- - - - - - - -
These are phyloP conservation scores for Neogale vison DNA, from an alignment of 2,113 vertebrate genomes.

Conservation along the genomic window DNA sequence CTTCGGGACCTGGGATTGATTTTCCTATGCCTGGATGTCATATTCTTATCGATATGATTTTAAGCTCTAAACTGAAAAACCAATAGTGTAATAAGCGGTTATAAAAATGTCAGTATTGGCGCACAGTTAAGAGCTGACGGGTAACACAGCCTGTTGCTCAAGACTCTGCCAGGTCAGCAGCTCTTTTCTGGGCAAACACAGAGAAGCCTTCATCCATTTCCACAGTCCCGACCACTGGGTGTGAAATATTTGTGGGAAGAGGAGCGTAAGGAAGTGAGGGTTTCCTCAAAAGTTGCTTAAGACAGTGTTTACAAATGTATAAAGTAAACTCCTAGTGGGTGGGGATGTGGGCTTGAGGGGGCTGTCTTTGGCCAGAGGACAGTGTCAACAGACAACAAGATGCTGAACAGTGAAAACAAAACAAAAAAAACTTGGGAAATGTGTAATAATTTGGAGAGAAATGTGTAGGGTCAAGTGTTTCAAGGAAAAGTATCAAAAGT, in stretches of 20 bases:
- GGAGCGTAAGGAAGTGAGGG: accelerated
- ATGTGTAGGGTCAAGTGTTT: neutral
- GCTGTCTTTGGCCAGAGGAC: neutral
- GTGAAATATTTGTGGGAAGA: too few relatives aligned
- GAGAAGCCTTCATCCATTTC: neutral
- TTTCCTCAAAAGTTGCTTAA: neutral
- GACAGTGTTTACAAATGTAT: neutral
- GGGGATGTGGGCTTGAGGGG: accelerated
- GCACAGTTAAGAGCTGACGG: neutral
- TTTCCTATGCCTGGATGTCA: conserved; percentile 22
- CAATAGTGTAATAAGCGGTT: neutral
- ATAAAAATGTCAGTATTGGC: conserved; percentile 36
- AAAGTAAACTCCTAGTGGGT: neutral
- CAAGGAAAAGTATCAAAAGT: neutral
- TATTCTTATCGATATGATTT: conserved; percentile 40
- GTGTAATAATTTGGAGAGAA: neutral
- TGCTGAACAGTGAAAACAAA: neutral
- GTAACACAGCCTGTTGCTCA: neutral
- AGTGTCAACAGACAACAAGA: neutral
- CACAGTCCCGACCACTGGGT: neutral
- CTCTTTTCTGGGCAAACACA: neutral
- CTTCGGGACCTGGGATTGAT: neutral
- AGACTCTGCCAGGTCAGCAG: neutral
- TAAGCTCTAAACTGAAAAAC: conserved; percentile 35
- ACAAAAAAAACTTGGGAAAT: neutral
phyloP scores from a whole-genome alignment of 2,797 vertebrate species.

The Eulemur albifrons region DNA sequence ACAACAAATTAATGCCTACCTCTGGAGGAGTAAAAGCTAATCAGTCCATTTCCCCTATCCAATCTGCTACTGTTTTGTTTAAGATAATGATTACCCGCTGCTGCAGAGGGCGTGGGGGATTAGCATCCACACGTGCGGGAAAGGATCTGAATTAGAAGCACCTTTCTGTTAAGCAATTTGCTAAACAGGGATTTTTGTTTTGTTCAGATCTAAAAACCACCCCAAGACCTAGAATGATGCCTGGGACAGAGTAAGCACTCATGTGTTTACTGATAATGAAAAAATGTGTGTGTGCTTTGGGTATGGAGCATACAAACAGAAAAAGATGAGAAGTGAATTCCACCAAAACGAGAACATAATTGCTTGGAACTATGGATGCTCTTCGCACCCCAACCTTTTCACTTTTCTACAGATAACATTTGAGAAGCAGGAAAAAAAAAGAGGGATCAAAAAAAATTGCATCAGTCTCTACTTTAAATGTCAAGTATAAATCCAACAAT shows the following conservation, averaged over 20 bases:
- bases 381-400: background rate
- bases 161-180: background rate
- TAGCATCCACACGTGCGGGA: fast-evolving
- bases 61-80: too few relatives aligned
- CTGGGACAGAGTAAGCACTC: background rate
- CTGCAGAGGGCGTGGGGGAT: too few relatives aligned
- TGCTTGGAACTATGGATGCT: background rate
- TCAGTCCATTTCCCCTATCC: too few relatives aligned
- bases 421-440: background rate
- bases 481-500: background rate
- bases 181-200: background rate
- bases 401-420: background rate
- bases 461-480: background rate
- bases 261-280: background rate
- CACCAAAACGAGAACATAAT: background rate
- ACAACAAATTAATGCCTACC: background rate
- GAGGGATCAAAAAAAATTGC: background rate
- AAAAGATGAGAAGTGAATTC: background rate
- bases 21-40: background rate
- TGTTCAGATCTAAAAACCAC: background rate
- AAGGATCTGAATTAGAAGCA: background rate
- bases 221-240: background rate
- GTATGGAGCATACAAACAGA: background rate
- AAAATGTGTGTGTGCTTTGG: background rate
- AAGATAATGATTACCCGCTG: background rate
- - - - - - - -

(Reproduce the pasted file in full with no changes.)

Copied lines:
These are phyloP conservation scores for Neogale vison DNA, from an alignment of 2,113 vertebrate genomes.

Conservation along the genomic window DNA sequence CTTCGGGACCTGGGATTGATTTTCCTATGCCTGGATGTCATATTCTTATCGATATGATTTTAAGCTCTAAACTGAAAAACCAATAGTGTAATAAGCGGTTATAAAAATGTCAGTATTGGCGCACAGTTAAGAGCTGACGGGTAACACAGCCTGTTGCTCAAGACTCTGCCAGGTCAGCAGCTCTTTTCTGGGCAAACACAGAGAAGCCTTCATCCATTTCCACAGTCCCGACCACTGGGTGTGAAATATTTGTGGGAAGAGGAGCGTAAGGAAGTGAGGGTTTCCTCAAAAGTTGCTTAAGACAGTGTTTACAAATGTATAAAGTAAACTCCTAGTGGGTGGGGATGTGGGCTTGAGGGGGCTGTCTTTGGCCAGAGGACAGTGTCAACAGACAACAAGATGCTGAACAGTGAAAACAAAACAAAAAAAACTTGGGAAATGTGTAATAATTTGGAGAGAAATGTGTAGGGTCAAGTGTTTCAAGGAAAAGTATCAAAAGT, in stretches of 20 bases:
- GGAGCGTAAGGAAGTGAGGG: accelerated
- ATGTGTAGGGTCAAGTGTTT: neutral
- GCTGTCTTTGGCCAGAGGAC: neutral
- GTGAAATATTTGTGGGAAGA: too few relatives aligned
- GAGAAGCCTTCATCCATTTC: neutral
- TTTCCTCAAAAGTTGCTTAA: neutral
- GACAGTGTTTACAAATGTAT: neutral
- GGGGATGTGGGCTTGAGGGG: accelerated
- GCACAGTTAAGAGCTGACGG: neutral
- TTTCCTATGCCTGGATGTCA: conserved; percentile 22
- CAATAGTGTAATAAGCGGTT: neutral
- ATAAAAATGTCAGTATTGGC: conserved; percentile 36
- AAAGTAAACTCCTAGTGGGT: neutral
- CAAGGAAAAGTATCAAAAGT: neutral
- TATTCTTATCGATATGATTT: conserved; percentile 40
- GTGTAATAATTTGGAGAGAA: neutral
- TGCTGAACAGTGAAAACAAA: neutral
- GTAACACAGCCTGTTGCTCA: neutral
- AGTGTCAACAGACAACAAGA: neutral
- CACAGTCCCGACCACTGGGT: neutral
- CTCTTTTCTGGGCAAACACA: neutral
- CTTCGGGACCTGGGATTGAT: neutral
- AGACTCTGCCAGGTCAGCAG: neutral
- TAAGCTCTAAACTGAAAAAC: conserved; percentile 35
- ACAAAAAAAACTTGGGAAAT: neutral
phyloP scores from a whole-genome alignment of 2,797 vertebrate species.

The Eulemur albifrons region DNA sequence ACAACAAATTAATGCCTACCTCTGGAGGAGTAAAAGCTAATCAGTCCATTTCCCCTATCCAATCTGCTACTGTTTTGTTTAAGATAATGATTACCCGCTGCTGCAGAGGGCGTGGGGGATTAGCATCCACACGTGCGGGAAAGGATCTGAATTAGAAGCACCTTTCTGTTAAGCAATTTGCTAAACAGGGATTTTTGTTTTGTTCAGATCTAAAAACCACCCCAAGACCTAGAATGATGCCTGGGACAGAGTAAGCACTCATGTGTTTACTGATAATGAAAAAATGTGTGTGTGCTTTGGGTATGGAGCATACAAACAGAAAAAGATGAGAAGTGAATTCCACCAAAACGAGAACATAATTGCTTGGAACTATGGATGCTCTTCGCACCCCAACCTTTTCACTTTTCTACAGATAACATTTGAGAAGCAGGAAAAAAAAAGAGGGATCAAAAAAAATTGCATCAGTCTCTACTTTAAATGTCAAGTATAAATCCAACAAT shows the following conservation, averaged over 20 bases:
- bases 381-400: background rate
- bases 161-180: background rate
- TAGCATCCACACGTGCGGGA: fast-evolving
- bases 61-80: too few relatives aligned
- CTGGGACAGAGTAAGCACTC: background rate
- CTGCAGAGGGCGTGGGGGAT: too few relatives aligned
- TGCTTGGAACTATGGATGCT: background rate
- TCAGTCCATTTCCCCTATCC: too few relatives aligned
- bases 421-440: background rate
- bases 481-500: background rate
- bases 181-200: background rate
- bases 401-420: background rate
- bases 461-480: background rate
- bases 261-280: background rate
- CACCAAAACGAGAACATAAT: background rate
- ACAACAAATTAATGCCTACC: background rate
- GAGGGATCAAAAAAAATTGC: background rate
- AAAAGATGAGAAGTGAATTC: background rate
- bases 21-40: background rate
- TGTTCAGATCTAAAAACCAC: background rate
- AAGGATCTGAATTAGAAGCA: background rate
- bases 221-240: background rate
- GTATGGAGCATACAAACAGA: background rate
- AAAATGTGTGTGTGCTTTGG: background rate
- AAGATAATGATTACCCGCTG: background rate